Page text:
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Experts say Central Texas still a strong option for potential $17 B Samsung factory

Kara Carlson
Austin American-Statesman
A drone photo shows Samsung's Austin campus, where the company has said about 10,000 people work. Samsung is considering Austin as a potential site for a planned $17 billion chip-making facilty.

Samsung is still deciding where to build a new multi-billion-dollar chip-making facility, but Central Texas remains a strong contender, industry experts say.

South Korea-based Samsung says it intends to build a 7 million square foot next-generation chip fabrication plant — valued at more than $17 billion — somewhere in the United States.

The new fabrication facility is expected to be the most advanced to date for Samsung, which is one of the world's largest makers of memory chip and smartphones. The new fab would expand Samsung's ability to compete with other chipmakers, including Taiwan Semiconductor Manufacturing Co., which makes chips for Apple's iPhones.

Austin already is home to Samsung’s largest operation outside of its South Korea headquarters, and is its only U.S. manufacturing facility.  

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Sen. John Cornyn, R-Texas, takes a tour of Samsung's Austin facility last month with Jon Taylor, Samsung's vice president of fab engineering.  Samsung is considering Austin as a potential site for a planned $17 billion chip-making facilty.

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In January, the Wall Street Journal reported that Samsung was considering multiple sites including near its current Austin facility, as well as a second Central Texas site near Taylor, and sites in Arizona and New York. In February, the company said that Central Texas is one of a number of global locations under consideration.

Samsung is also pursuing incentive deals with local government entities that could total $1 billion, according to documents filed with the state. The documents estimate the expansion could create 1,800 jobs.

Samsung also recently asked to move a road near its existing Austin facility, and Travis County deed records filed in October show the company acquired seven tracts of nearby land, which combined to 257.5 acres, according to records.

Michele Glaze, spokeswoman for Samsung Austin Semiconductor, told the American-Statesman on Thursday that no decision has been made yet.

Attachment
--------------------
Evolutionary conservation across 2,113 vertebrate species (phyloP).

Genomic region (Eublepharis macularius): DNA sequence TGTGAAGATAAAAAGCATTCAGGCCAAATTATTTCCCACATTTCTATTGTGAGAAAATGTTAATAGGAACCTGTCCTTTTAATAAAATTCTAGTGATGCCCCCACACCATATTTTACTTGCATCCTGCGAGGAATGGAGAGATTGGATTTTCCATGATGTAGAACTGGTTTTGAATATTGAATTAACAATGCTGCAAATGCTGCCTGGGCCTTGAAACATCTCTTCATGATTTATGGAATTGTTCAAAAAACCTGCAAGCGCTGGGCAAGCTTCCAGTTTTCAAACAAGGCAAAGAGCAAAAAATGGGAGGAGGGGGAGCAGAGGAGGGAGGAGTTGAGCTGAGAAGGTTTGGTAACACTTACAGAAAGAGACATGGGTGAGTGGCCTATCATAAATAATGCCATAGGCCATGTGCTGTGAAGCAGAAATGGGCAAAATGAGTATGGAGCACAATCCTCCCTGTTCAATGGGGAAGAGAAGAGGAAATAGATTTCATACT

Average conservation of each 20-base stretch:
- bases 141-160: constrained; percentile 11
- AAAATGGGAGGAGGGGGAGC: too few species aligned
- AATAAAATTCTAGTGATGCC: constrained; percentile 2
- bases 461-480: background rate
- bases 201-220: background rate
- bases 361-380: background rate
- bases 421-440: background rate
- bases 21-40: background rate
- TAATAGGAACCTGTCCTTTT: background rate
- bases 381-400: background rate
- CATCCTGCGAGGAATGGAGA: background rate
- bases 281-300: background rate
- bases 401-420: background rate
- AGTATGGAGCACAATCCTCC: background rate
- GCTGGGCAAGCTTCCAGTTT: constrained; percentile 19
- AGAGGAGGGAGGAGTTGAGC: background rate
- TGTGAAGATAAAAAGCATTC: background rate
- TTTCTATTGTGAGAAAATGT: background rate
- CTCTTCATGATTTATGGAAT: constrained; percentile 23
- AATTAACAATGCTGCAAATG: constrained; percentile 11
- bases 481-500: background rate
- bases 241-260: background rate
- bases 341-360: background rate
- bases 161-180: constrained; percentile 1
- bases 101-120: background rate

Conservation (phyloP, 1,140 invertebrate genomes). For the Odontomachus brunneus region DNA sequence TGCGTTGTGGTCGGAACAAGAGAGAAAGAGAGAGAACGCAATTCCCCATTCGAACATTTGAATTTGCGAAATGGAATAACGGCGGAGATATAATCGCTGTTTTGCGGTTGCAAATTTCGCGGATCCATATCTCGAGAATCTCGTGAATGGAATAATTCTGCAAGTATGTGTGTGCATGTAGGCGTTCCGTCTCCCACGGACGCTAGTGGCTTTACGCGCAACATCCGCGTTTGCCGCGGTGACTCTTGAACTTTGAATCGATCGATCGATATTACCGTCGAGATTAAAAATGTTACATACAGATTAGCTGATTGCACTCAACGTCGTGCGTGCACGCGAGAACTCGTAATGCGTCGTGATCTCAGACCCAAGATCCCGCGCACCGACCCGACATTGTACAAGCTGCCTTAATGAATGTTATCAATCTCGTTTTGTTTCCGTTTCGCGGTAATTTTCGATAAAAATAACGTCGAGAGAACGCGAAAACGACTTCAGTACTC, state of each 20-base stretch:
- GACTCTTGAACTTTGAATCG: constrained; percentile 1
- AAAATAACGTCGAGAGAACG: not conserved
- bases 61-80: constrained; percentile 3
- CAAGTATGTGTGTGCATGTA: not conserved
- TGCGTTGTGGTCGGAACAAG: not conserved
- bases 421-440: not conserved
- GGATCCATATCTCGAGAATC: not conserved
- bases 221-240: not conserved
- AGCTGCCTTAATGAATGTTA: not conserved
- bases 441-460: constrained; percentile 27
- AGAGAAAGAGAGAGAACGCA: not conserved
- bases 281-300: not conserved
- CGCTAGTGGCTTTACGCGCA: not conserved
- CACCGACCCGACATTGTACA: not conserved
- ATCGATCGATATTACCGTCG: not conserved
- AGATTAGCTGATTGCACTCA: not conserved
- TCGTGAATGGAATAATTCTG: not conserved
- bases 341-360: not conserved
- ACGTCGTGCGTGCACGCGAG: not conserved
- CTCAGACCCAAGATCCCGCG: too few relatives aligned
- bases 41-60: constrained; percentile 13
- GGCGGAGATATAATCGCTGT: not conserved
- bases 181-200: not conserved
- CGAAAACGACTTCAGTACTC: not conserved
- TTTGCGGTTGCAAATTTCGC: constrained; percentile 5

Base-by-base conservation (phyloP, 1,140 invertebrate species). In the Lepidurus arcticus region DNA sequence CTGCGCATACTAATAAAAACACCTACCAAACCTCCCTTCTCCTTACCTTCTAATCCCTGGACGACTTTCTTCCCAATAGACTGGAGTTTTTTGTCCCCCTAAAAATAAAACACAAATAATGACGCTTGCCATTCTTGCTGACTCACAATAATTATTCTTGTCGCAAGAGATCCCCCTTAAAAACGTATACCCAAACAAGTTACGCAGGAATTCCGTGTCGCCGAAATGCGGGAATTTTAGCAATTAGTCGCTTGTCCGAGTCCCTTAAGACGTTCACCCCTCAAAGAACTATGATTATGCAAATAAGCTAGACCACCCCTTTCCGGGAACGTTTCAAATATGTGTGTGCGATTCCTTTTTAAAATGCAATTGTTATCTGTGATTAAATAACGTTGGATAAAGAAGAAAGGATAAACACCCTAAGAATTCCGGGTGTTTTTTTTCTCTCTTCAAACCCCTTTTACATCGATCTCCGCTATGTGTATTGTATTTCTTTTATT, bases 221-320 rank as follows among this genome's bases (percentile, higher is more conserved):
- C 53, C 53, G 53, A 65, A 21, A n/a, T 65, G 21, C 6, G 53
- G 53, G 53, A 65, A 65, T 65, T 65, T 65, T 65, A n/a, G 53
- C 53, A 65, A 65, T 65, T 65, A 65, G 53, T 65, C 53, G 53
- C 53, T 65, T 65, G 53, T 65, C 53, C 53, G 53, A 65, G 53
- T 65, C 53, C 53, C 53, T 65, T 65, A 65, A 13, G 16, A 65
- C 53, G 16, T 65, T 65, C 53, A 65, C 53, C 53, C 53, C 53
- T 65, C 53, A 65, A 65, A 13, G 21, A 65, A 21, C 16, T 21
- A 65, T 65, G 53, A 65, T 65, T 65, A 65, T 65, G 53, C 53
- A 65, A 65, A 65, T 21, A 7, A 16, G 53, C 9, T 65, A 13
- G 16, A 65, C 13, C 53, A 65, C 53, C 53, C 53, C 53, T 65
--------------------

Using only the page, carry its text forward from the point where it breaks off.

“As part of our efforts to effectively respond to the needs of global customers and the growing demand for various applications, Samsung plans to invest $17 billion to expand our foundry capability in the U.S," Glaze said. "We are still in negotiations over the expansion of our semiconductor manufacturing facilities, taking into consideration various factors, and are looking at a number of locations within the U.S. Specific details have yet to be decided."

Samsung is considering building a new $17 billion chip manufacturing facility next to its existing Austin operations.

Samsung's plan for a $17 billion new facility comes as semiconductor companies are making unpreceded levels of investment in the United States and are working to develop new chipmaking technology. 

Samsung's new facility is expected to house advanced technology manufacturing,  including the production of 5-nanometer chips, which only Samsung and TSMC are currently capable of building.  It’s possible the new Samsung facility could play a key role in the future production of even more advanced chips, including 2-nanometer and 3-nanometer chips, as the race for innovation continues.  

“The leading edge (in semiconductors) is now a tie between TSMC and Samsung,” said Roger Kay, an analyst with Endpoint Technologies.

Ed Latson, executive director of the Austin Regional Manufacturers Association, said landing the new Samsung facility could help Central Texas remain at the forefront of semiconductor technology. 

"If we don't win this, then we're going to slowly become antiquated technology in the Austin area, at least in our semiconductor industry,” Latson said. “It's really important that we get this new investment and stay at the forefront of what's happening in electronics.”

Is workforce an edge for Austin?

Samsung has had a Central Texas presence since 1997. The company previously said  about 10,000 people work at its main Austin facility, of which about 3,000 are Samsung employees and the rest are contractors. It also has a research and development facility in Austin.  

Industry analysts said that Central Texas remains a strong contender for expansion. The new facility could add to the number of tech manufacturing operations in the region, including fabs run by NXP Semiconductor and Infineon.  About a quarter of all manufacturing output in the region comes from semiconductor companies, according to the Austin Regional Manufacturers Association.  

Patrick Moorhead, a technology industry analyst and founder of Austin-based consulting firm Moor Insights and Strategy, said building out capabilities in the United States is a necessity if the South Korea-based tech giant wants to remain competitive.

“Samsung needs to build more fab capability in the U.S., or it could see itself getting cut off from U.S. government business and critical infrastructure projects and products that go in those markets,” Moorhead said. 

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Moorhead predicted the Texas or Arizona sites could have an edge in landing the new facility. 

“I think all three regions are equivalent with a few subtle differences. Arizona and Central Texas have more land and resources, but New York tends to invest more even though it doesn’t necessarily have as much real estate. New York tends to be less business-friendly, which I think gives Arizona and Central Texas a leg up,” he said. 

Matt Bryson, an industry analyst with Wedbush Securities, said that when semiconductor companies are choosing sites for fabs, they tend to look for an educated workforce and quality infrastructure, along with considering costs and regional stability. He said Austin is a logical choice, but that the other locations also could be strong contenders. 

Arizona currently has more semiconductor workers than any other state and has landed several fabrication facilities in recent months. In March, Intel announced it would spend $20 billion to build two chip plants in the state, and in June TSMC said it had started construction on a $12 billion chip factory that will build 5-nanometer technology. Currently, only TSMC and Samsung are on track to manufacture these advanced chips.